A likeable cast and a well-honed sense of urgency keeps it watchable

MoviesBy Esther McCarthy
Chase: Chaos in a fictional Asian city
Chase: Chaos in a fictional Asian city

A LIKEABLE CAST and well-honed sense of urgency keep this action drama on the right side of watchable – but it is a most peculiar film.

Possessing a sense of xenophobia that would make the makers of Taken blush, the movie presents the inhabitants of this unnamed South Asian city as barbaric and vengeful. 
Referred to by Wilson’s character as residents of “the fourth world” at one stage, they are almost universally batshit crazy and baying for American blood. I can’t imagine the tourist boards of South Asian nations will be too thrilled. 
It’s a strange distraction from an otherwise solid thriller with some super action sequences. The main problem with the movie is the implausibility of some of the plotting. The affable Owen Wilson is Jack Dwyer, a down-on-his-luck staffer for a water company who moves his family east in the hope of getting more steady employment and a better way of life. 
Jetlagged after the lengthy trip, his wife (Lake Bell) and their two young daughters start to regret the move when they check into the shabby hotel that is to be their home. They don’t know the half of it.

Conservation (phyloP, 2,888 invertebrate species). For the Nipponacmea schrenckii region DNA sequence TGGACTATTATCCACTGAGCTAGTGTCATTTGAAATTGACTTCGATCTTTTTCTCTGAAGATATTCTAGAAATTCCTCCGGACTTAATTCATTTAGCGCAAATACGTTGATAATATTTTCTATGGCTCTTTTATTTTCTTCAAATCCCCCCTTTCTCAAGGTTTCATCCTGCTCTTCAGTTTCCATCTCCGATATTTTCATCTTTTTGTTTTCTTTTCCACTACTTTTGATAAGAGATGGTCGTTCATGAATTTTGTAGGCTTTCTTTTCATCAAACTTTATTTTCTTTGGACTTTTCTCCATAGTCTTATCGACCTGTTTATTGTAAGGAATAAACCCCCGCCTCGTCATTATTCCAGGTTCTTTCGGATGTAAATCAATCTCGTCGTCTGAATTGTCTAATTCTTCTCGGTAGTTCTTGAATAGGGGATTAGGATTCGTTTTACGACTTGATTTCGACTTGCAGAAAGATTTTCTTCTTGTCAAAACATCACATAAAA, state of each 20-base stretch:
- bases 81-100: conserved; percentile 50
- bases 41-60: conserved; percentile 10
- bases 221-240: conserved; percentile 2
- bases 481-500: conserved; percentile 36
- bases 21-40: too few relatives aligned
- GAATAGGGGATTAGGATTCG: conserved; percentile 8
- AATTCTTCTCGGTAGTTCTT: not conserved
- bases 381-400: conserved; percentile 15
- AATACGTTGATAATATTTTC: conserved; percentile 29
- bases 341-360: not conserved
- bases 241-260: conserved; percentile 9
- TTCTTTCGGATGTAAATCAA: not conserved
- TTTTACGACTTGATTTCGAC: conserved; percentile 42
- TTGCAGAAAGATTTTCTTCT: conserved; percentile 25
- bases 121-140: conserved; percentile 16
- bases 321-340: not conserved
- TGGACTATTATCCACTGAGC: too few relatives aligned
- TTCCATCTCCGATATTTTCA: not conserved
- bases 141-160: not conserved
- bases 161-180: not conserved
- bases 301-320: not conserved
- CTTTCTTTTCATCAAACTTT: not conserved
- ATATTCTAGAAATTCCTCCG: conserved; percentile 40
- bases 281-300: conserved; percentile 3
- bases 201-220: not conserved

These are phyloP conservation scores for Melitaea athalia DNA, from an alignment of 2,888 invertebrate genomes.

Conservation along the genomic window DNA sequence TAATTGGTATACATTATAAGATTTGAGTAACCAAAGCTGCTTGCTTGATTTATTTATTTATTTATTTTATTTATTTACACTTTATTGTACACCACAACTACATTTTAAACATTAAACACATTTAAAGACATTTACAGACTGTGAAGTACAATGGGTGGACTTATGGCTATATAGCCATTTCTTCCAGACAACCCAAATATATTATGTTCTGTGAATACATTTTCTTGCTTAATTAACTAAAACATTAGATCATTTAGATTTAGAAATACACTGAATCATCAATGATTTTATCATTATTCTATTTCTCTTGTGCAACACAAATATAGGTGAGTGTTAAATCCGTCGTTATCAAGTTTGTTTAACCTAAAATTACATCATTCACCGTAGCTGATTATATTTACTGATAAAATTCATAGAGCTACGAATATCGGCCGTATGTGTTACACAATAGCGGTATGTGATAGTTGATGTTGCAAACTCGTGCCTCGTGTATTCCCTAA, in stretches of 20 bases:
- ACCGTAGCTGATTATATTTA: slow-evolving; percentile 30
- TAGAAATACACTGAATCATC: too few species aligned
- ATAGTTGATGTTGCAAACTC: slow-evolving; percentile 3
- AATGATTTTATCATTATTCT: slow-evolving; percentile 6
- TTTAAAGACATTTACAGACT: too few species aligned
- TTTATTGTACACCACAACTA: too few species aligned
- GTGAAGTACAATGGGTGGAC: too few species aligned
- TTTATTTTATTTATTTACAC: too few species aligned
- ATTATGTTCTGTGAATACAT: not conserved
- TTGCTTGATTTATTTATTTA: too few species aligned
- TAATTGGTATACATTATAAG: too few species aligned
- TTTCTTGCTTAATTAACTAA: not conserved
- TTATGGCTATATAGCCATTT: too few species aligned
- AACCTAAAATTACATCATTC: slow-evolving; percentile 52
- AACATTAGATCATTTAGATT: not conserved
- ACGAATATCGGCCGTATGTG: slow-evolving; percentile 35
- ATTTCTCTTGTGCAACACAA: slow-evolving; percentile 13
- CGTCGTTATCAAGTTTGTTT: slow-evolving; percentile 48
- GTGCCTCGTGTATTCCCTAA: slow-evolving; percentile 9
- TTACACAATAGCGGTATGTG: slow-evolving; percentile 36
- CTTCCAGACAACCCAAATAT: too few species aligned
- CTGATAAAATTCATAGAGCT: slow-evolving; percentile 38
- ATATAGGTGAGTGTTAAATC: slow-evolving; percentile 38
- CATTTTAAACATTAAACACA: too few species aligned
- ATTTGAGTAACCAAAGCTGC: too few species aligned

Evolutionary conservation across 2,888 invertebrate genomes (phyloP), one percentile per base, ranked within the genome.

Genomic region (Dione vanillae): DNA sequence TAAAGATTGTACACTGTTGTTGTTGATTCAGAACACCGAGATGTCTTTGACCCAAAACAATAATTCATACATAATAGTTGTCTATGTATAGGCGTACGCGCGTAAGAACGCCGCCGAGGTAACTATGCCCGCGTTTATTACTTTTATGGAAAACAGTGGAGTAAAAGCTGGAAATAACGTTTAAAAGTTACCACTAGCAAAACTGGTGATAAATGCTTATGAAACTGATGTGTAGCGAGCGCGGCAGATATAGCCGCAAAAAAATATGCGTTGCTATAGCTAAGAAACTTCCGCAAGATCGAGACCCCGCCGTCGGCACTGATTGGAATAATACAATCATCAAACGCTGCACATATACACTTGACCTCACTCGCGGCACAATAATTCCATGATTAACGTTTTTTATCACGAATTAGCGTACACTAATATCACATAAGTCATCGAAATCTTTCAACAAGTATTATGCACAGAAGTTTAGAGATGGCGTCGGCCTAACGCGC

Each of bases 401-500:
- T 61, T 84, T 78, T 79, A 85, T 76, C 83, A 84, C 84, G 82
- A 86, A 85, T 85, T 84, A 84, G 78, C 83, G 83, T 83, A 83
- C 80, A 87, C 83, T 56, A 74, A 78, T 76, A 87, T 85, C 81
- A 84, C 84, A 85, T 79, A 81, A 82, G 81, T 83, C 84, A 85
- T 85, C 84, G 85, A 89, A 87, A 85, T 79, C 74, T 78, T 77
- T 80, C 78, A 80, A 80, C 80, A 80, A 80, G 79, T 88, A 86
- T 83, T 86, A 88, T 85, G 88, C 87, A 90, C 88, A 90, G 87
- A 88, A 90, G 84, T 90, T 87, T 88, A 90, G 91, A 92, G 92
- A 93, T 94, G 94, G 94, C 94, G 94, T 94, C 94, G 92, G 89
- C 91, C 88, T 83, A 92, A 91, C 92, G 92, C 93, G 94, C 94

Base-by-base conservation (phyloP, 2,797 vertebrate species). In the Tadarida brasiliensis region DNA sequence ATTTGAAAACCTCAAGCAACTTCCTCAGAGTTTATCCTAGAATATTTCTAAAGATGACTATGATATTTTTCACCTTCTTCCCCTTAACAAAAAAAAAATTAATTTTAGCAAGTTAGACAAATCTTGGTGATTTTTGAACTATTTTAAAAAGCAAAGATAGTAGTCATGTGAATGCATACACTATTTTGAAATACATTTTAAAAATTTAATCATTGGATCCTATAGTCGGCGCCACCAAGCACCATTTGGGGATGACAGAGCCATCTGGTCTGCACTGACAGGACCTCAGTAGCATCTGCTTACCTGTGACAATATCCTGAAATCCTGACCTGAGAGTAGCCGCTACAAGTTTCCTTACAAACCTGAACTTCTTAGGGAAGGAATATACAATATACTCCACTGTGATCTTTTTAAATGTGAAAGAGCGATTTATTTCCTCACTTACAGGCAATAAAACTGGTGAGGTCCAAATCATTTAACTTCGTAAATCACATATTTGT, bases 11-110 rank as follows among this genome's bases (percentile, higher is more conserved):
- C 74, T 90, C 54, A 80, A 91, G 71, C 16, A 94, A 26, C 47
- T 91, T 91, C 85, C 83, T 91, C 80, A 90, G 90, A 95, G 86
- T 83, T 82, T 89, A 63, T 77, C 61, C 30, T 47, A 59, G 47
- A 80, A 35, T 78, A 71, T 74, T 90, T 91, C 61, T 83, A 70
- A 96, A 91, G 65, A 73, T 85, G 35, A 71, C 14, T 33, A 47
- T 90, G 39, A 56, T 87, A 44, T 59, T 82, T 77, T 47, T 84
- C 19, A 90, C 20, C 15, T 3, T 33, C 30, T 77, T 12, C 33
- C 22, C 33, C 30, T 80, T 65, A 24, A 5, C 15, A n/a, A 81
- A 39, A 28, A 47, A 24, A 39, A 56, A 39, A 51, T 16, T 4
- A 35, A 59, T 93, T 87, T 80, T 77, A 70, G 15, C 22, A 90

Although you’d think a cursory google before departure may have warned them of peril, they land oblivious to the fact that their new home is in a state of political crisis. 
A violent and bloody coup is taking place amid a political uprising. And the vast majority of those on the streets want resident Americans – who they blame for their poverty – dead, for reasons that are barely explained. 
If you can leave aside the lack of context and the strange barbaric baddies, No Escape works effectively. There are some fantastic action and chase sequences – one in which the couple are forced to takes enormous risks with their kids stands out – and a real sense of jitteriness.
Brosnan is great, and brings some light relief, as a flaky fellow Westerner who may or may not be able to help them. An odd end-of-summer action flick, then, but one which Wilson and Bell manage to keep human and relatable. 
THE VERDICT: An effective, though deeply eccentric, action thriller (3/5).